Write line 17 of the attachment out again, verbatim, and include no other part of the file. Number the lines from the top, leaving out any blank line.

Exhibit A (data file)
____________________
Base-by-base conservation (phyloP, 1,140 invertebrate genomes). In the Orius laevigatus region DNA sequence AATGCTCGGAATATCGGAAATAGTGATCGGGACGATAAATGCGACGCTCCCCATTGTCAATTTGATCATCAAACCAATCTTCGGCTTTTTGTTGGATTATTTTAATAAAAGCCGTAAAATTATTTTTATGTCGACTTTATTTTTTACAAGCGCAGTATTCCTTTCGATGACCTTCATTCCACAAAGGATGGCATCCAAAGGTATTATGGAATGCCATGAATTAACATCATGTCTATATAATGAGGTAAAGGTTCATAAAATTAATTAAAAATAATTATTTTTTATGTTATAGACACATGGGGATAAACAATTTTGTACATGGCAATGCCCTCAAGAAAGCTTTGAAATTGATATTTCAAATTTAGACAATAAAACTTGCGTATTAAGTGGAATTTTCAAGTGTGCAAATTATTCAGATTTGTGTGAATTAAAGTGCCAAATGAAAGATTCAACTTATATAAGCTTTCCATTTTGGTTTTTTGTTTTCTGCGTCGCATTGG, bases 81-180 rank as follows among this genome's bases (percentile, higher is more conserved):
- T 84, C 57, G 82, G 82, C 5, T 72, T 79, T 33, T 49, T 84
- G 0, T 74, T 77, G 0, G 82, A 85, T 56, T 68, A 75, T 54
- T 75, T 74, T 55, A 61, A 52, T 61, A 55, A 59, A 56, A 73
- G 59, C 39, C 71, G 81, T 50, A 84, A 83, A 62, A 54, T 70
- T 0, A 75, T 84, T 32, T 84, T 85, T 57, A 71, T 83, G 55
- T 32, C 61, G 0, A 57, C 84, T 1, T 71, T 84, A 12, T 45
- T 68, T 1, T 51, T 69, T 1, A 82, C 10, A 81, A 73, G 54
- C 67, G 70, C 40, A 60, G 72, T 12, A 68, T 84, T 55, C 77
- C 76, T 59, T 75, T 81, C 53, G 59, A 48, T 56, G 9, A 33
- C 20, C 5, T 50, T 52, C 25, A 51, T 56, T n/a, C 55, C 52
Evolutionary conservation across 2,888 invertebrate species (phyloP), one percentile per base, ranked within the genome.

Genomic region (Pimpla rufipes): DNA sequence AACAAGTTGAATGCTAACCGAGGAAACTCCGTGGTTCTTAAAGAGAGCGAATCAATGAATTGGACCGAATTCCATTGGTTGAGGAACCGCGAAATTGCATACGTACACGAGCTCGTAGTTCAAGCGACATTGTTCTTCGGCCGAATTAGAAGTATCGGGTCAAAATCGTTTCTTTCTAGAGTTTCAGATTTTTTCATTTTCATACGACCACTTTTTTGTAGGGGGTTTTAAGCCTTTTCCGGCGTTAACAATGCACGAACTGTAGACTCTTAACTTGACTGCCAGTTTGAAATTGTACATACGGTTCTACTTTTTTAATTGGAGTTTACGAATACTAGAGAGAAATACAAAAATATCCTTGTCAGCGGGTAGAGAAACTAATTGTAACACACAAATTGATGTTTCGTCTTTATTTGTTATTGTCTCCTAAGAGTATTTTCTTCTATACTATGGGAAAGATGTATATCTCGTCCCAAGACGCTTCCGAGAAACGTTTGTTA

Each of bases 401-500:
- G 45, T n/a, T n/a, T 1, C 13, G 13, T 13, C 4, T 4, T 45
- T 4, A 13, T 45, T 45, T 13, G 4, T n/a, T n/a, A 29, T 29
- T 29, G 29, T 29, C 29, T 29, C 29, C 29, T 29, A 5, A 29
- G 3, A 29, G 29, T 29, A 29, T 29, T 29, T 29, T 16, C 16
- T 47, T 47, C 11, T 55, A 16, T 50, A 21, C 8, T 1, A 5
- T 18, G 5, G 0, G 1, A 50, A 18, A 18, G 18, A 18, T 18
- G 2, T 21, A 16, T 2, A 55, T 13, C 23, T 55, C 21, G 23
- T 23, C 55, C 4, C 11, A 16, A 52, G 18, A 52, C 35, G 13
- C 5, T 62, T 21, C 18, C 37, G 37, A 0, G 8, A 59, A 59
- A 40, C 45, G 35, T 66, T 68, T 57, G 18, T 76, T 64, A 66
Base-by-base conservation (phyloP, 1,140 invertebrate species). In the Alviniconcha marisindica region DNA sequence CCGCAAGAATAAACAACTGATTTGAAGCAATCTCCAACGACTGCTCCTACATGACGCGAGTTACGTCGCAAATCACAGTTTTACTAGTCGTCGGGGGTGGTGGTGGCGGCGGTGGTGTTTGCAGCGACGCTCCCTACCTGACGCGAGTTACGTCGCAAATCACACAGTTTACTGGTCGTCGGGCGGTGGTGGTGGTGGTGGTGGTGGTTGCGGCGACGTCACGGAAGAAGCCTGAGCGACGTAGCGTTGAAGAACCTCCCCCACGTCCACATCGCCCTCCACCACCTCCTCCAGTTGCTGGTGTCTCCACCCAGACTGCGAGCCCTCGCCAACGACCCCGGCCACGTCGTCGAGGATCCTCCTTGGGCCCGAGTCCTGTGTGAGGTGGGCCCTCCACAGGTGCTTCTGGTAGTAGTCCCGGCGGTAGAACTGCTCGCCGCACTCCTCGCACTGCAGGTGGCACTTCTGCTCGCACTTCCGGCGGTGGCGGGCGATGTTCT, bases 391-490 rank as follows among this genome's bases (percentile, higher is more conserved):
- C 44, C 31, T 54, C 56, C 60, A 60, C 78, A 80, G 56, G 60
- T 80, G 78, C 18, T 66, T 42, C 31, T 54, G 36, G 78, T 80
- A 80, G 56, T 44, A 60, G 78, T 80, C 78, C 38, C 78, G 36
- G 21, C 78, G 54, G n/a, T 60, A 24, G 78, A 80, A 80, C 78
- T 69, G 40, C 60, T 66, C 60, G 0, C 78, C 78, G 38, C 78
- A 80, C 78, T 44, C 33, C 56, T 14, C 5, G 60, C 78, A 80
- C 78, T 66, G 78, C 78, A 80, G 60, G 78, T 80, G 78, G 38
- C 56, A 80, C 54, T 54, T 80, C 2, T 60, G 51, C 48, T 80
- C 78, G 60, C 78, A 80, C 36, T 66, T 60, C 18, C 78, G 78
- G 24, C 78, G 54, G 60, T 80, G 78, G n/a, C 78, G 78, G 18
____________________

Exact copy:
- T 29, G 29, T 29, C 29, T 29, C 29, C 29, T 29, A 5, A 29